Suffolk Climate Watch: We’re past the tipping point, now what?


Hunter Berube

Suffolk Climate Watch graphic

Fires have been raging in the Amazon Rainforest for over a month now. Hurricanes have been striking islands and coastal regions all over the world. Scientists estimate that the planet will lose one million species because of human activity, according to CNN.

The future of the planet and the human species is at a severe risk if it continues along its current path. This past week, the United Nations released their latest climate change report, referring to it as the “gloomiest” report yet, according to CBS News. The report stated that the levels of global carbon emissions have passed the tipping point of preventing any future, catastrophic impacts of climate change.

As the planet continues to heat up, weather patterns will continue to grow increasingly irregular in all parts of the world, according to the report. Millions have already been displaced as a result of natural disasters. Where are humans expected to re-settle if the same coastal areas are being destroyed by hurricanes year after year?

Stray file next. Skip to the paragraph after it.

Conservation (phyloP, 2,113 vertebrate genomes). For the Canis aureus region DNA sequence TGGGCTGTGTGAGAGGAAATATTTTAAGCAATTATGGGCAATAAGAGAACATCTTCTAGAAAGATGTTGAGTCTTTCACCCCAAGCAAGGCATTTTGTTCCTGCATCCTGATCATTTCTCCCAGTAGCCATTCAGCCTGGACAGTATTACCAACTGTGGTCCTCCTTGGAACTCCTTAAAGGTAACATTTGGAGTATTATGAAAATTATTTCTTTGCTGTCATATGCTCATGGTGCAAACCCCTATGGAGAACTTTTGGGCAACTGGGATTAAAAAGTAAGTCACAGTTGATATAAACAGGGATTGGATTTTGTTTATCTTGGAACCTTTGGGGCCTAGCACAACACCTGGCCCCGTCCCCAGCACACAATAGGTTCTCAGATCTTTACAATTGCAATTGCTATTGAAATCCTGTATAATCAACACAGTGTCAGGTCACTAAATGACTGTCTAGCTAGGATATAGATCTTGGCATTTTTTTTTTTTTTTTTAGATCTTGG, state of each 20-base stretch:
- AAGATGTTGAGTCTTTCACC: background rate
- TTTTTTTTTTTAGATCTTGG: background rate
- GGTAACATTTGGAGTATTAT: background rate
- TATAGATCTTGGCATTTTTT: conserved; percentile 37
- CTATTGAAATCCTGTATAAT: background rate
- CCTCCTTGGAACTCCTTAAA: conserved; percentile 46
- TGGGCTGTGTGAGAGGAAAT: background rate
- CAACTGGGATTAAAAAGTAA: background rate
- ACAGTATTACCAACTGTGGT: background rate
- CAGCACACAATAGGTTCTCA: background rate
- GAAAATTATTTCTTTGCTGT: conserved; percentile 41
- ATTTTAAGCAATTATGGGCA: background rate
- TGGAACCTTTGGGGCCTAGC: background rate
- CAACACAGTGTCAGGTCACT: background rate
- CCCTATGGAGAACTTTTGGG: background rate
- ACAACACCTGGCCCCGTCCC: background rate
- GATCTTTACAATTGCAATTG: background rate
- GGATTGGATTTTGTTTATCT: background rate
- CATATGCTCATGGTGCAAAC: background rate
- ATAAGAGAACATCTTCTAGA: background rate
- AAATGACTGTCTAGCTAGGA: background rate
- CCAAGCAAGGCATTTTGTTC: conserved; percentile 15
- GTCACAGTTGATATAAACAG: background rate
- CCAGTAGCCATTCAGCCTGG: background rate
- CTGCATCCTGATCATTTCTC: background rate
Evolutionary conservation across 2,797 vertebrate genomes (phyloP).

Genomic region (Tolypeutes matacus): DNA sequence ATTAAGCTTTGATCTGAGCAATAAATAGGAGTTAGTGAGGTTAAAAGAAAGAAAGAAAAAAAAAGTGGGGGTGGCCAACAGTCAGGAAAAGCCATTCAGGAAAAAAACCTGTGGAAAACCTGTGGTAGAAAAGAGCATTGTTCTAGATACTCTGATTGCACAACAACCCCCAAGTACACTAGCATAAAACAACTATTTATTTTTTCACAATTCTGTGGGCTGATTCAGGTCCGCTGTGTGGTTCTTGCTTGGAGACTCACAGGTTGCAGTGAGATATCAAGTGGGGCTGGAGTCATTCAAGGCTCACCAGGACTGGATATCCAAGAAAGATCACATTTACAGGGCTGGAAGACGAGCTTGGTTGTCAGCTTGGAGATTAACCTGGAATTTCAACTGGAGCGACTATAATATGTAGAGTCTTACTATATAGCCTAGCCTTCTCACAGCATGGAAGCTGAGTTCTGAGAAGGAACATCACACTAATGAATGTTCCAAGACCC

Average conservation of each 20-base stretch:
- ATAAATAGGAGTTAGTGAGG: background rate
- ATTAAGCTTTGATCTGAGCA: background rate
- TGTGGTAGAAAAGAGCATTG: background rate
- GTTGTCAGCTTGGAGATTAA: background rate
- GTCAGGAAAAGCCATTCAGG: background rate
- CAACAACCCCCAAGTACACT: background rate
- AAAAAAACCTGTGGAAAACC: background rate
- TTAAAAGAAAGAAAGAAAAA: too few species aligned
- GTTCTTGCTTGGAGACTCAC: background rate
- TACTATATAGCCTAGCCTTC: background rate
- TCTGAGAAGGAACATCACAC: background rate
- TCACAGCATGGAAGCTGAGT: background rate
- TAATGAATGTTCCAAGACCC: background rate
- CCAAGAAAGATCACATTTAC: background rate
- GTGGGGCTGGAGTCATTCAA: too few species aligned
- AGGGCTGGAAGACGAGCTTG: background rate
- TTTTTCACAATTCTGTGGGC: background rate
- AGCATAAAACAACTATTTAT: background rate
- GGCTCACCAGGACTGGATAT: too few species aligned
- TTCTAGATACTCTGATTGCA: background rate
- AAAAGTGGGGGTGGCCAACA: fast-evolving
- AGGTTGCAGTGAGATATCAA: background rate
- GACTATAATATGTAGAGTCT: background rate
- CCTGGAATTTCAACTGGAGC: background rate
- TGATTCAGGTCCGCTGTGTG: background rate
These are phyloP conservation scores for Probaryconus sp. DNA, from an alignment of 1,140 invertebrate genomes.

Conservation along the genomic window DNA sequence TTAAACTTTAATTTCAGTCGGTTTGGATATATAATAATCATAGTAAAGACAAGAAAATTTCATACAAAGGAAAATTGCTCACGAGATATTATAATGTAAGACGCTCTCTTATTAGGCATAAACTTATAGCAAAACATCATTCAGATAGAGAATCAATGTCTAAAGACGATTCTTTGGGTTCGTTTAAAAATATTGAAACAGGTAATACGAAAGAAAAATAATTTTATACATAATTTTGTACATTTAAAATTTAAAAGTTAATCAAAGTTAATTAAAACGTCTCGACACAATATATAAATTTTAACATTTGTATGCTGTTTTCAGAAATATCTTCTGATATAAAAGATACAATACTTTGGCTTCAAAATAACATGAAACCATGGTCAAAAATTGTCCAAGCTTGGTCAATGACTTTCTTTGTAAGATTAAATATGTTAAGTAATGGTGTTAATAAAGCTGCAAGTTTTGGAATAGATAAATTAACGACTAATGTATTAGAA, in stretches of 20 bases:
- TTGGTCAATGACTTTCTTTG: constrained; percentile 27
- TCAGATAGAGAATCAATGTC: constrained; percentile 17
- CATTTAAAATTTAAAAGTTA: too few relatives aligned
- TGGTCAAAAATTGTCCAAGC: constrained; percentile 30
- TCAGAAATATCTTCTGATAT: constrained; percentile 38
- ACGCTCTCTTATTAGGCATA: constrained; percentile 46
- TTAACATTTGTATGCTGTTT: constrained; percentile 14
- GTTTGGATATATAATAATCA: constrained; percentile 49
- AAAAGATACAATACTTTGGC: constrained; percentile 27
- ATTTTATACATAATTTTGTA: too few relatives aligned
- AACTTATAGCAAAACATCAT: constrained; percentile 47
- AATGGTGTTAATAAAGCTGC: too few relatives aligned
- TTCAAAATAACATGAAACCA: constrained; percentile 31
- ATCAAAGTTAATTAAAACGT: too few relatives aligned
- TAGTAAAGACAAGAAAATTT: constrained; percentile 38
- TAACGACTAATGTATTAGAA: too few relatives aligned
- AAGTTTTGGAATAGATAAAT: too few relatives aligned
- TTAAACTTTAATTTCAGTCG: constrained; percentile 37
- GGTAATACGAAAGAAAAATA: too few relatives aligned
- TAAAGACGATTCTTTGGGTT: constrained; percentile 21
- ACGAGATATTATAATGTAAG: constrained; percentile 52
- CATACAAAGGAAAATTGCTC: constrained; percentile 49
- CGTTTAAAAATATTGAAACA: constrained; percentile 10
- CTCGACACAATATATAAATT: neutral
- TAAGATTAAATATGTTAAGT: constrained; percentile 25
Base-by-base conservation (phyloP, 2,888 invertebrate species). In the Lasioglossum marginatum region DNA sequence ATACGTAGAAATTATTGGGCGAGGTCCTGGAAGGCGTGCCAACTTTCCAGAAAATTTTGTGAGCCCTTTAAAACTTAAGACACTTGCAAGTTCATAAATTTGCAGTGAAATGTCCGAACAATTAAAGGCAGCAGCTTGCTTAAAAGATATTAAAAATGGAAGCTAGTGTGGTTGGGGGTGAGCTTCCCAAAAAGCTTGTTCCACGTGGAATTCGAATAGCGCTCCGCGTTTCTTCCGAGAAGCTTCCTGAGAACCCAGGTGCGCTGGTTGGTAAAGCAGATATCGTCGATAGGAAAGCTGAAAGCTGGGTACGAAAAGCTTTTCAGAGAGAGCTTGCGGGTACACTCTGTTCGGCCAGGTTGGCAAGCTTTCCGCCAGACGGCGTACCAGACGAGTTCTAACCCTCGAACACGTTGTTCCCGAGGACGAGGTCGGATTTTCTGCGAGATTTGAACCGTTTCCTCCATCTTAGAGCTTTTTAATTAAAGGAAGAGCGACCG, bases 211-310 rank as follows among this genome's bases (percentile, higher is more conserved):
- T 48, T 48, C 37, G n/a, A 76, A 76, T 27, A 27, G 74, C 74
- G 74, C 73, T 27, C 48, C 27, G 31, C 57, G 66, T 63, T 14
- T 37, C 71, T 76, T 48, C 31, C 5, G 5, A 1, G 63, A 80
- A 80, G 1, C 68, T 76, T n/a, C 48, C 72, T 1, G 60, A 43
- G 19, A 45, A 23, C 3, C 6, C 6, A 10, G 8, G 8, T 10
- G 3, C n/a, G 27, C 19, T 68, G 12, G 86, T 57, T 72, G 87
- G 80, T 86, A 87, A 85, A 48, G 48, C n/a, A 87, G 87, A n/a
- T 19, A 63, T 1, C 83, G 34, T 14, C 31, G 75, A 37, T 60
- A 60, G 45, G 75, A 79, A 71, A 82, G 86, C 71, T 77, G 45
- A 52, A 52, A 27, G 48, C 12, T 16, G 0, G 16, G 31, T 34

This also poses a tremendous threat to the biodiversity on our planet. Hundreds of thousands of species are growing towards extinction as the Amazon Rainforest burns to the ground. Our oceans have lost over one quarter of the corals on our planet, according to the National Oceanic and Atmospheric Administration.

The health of the corals and our ocean wildlife is just as important as the health of our forests – both are responsible for a notable amount of the air required for all 7.7 billion people on the planet to breathe.

While the recent report contains some of the most dire information about our environment yet, it is crucial that the global community stays resilient in the face of climate change. It’s not too late for humanity or the environment. Advancements in technology can provide us with new solutions to restoring health on our planet.

Ultimately, it is time for all humans to advocate for the planet and the environment. We are a lot stronger and more powerful when we’re all working together.